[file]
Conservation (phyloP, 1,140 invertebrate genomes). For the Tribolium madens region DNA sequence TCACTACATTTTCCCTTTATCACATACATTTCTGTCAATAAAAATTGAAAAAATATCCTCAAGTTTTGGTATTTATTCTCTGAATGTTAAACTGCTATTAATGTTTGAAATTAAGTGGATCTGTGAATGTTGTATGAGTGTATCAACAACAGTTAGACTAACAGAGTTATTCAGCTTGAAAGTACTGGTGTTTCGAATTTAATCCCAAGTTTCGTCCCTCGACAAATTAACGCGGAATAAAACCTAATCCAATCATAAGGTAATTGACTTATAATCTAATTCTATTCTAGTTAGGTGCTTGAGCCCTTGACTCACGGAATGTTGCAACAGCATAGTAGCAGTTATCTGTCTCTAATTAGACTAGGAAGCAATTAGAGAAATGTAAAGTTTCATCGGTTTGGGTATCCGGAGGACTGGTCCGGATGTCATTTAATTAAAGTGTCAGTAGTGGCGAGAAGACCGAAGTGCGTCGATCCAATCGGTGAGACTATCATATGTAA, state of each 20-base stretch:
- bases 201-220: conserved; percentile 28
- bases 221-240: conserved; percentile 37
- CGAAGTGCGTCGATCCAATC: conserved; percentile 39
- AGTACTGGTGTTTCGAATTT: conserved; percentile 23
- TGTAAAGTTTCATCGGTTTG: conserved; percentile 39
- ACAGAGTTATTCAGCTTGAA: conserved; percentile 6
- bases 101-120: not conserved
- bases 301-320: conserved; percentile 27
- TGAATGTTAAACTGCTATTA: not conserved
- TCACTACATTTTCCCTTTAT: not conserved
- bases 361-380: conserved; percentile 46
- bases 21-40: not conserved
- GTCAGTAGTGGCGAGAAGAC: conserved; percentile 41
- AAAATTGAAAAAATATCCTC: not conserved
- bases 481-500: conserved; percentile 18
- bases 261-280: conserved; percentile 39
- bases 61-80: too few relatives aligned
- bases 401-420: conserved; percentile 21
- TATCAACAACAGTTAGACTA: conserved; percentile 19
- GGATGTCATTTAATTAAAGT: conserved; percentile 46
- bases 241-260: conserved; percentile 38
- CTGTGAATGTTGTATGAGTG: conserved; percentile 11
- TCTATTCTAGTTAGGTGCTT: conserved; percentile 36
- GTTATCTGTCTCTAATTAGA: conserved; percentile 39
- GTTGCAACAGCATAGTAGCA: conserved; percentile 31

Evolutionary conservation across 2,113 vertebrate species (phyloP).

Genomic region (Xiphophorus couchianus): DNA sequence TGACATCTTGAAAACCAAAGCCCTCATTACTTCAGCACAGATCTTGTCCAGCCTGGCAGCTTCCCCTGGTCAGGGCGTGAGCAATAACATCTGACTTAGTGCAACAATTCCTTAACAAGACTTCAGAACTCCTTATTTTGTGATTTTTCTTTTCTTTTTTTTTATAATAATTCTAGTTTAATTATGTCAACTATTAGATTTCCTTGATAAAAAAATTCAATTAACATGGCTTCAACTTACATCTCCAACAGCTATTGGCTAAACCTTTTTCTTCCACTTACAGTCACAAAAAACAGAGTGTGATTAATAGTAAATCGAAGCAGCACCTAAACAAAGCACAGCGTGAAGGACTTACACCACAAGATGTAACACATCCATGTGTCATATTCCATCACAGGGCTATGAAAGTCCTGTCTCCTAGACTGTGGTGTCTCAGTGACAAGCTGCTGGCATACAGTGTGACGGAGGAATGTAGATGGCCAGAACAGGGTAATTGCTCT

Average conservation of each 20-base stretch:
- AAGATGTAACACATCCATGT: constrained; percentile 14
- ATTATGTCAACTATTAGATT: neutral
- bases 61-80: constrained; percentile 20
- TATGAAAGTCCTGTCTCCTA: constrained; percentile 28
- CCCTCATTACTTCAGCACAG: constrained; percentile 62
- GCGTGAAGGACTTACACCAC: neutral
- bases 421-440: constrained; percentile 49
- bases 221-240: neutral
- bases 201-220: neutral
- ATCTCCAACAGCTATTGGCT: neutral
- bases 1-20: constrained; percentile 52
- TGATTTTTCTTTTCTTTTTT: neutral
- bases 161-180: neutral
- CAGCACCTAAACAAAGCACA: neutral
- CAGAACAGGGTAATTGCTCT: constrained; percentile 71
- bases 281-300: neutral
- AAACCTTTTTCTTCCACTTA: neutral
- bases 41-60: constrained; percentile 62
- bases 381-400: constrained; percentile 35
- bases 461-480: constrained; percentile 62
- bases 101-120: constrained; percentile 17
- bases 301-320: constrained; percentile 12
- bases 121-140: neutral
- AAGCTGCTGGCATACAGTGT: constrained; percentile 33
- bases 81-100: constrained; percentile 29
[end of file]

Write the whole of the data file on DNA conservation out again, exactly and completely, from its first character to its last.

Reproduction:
Conservation (phyloP, 1,140 invertebrate genomes). For the Tribolium madens region DNA sequence TCACTACATTTTCCCTTTATCACATACATTTCTGTCAATAAAAATTGAAAAAATATCCTCAAGTTTTGGTATTTATTCTCTGAATGTTAAACTGCTATTAATGTTTGAAATTAAGTGGATCTGTGAATGTTGTATGAGTGTATCAACAACAGTTAGACTAACAGAGTTATTCAGCTTGAAAGTACTGGTGTTTCGAATTTAATCCCAAGTTTCGTCCCTCGACAAATTAACGCGGAATAAAACCTAATCCAATCATAAGGTAATTGACTTATAATCTAATTCTATTCTAGTTAGGTGCTTGAGCCCTTGACTCACGGAATGTTGCAACAGCATAGTAGCAGTTATCTGTCTCTAATTAGACTAGGAAGCAATTAGAGAAATGTAAAGTTTCATCGGTTTGGGTATCCGGAGGACTGGTCCGGATGTCATTTAATTAAAGTGTCAGTAGTGGCGAGAAGACCGAAGTGCGTCGATCCAATCGGTGAGACTATCATATGTAA, state of each 20-base stretch:
- bases 201-220: conserved; percentile 28
- bases 221-240: conserved; percentile 37
- CGAAGTGCGTCGATCCAATC: conserved; percentile 39
- AGTACTGGTGTTTCGAATTT: conserved; percentile 23
- TGTAAAGTTTCATCGGTTTG: conserved; percentile 39
- ACAGAGTTATTCAGCTTGAA: conserved; percentile 6
- bases 101-120: not conserved
- bases 301-320: conserved; percentile 27
- TGAATGTTAAACTGCTATTA: not conserved
- TCACTACATTTTCCCTTTAT: not conserved
- bases 361-380: conserved; percentile 46
- bases 21-40: not conserved
- GTCAGTAGTGGCGAGAAGAC: conserved; percentile 41
- AAAATTGAAAAAATATCCTC: not conserved
- bases 481-500: conserved; percentile 18
- bases 261-280: conserved; percentile 39
- bases 61-80: too few relatives aligned
- bases 401-420: conserved; percentile 21
- TATCAACAACAGTTAGACTA: conserved; percentile 19
- GGATGTCATTTAATTAAAGT: conserved; percentile 46
- bases 241-260: conserved; percentile 38
- CTGTGAATGTTGTATGAGTG: conserved; percentile 11
- TCTATTCTAGTTAGGTGCTT: conserved; percentile 36
- GTTATCTGTCTCTAATTAGA: conserved; percentile 39
- GTTGCAACAGCATAGTAGCA: conserved; percentile 31

Evolutionary conservation across 2,113 vertebrate species (phyloP).

Genomic region (Xiphophorus couchianus): DNA sequence TGACATCTTGAAAACCAAAGCCCTCATTACTTCAGCACAGATCTTGTCCAGCCTGGCAGCTTCCCCTGGTCAGGGCGTGAGCAATAACATCTGACTTAGTGCAACAATTCCTTAACAAGACTTCAGAACTCCTTATTTTGTGATTTTTCTTTTCTTTTTTTTTATAATAATTCTAGTTTAATTATGTCAACTATTAGATTTCCTTGATAAAAAAATTCAATTAACATGGCTTCAACTTACATCTCCAACAGCTATTGGCTAAACCTTTTTCTTCCACTTACAGTCACAAAAAACAGAGTGTGATTAATAGTAAATCGAAGCAGCACCTAAACAAAGCACAGCGTGAAGGACTTACACCACAAGATGTAACACATCCATGTGTCATATTCCATCACAGGGCTATGAAAGTCCTGTCTCCTAGACTGTGGTGTCTCAGTGACAAGCTGCTGGCATACAGTGTGACGGAGGAATGTAGATGGCCAGAACAGGGTAATTGCTCT

Average conservation of each 20-base stretch:
- AAGATGTAACACATCCATGT: constrained; percentile 14
- ATTATGTCAACTATTAGATT: neutral
- bases 61-80: constrained; percentile 20
- TATGAAAGTCCTGTCTCCTA: constrained; percentile 28
- CCCTCATTACTTCAGCACAG: constrained; percentile 62
- GCGTGAAGGACTTACACCAC: neutral
- bases 421-440: constrained; percentile 49
- bases 221-240: neutral
- bases 201-220: neutral
- ATCTCCAACAGCTATTGGCT: neutral
- bases 1-20: constrained; percentile 52
- TGATTTTTCTTTTCTTTTTT: neutral
- bases 161-180: neutral
- CAGCACCTAAACAAAGCACA: neutral
- CAGAACAGGGTAATTGCTCT: constrained; percentile 71
- bases 281-300: neutral
- AAACCTTTTTCTTCCACTTA: neutral
- bases 41-60: constrained; percentile 62
- bases 381-400: constrained; percentile 35
- bases 461-480: constrained; percentile 62
- bases 101-120: constrained; percentile 17
- bases 301-320: constrained; percentile 12
- bases 121-140: neutral
- AAGCTGCTGGCATACAGTGT: constrained; percentile 33
- bases 81-100: constrained; percentile 29